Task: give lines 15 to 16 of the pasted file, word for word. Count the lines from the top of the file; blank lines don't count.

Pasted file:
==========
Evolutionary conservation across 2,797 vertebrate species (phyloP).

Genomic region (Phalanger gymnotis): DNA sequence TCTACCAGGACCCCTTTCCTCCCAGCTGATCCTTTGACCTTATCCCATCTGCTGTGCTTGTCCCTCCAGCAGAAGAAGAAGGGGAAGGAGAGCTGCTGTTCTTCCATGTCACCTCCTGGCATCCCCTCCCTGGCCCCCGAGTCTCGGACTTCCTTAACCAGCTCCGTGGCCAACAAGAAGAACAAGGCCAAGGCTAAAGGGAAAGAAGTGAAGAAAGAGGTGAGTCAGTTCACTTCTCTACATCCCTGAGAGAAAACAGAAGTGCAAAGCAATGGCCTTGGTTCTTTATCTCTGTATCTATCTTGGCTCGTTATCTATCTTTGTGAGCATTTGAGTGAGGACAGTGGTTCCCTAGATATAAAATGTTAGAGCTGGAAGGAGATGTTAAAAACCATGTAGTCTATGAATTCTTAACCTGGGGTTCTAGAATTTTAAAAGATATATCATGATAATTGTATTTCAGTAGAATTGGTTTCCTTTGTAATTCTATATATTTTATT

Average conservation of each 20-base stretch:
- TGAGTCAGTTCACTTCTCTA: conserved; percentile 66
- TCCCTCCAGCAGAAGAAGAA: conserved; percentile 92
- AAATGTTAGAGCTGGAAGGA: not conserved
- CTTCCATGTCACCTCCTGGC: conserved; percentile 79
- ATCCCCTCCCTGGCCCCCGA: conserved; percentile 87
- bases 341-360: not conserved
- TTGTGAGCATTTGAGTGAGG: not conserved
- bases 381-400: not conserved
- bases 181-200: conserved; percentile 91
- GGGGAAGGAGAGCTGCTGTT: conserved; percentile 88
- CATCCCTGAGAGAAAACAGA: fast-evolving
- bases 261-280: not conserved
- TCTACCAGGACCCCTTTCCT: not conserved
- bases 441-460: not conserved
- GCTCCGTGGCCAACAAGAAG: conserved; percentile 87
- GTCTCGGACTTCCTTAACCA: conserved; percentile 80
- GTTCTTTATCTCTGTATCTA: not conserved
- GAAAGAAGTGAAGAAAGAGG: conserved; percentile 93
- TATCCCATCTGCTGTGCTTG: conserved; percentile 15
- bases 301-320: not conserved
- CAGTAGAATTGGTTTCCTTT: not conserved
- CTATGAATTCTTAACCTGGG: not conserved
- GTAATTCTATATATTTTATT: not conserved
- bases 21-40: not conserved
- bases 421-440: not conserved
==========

- bases 261-280: not conserved
- TCTACCAGGACCCCTTTCCT: not conserved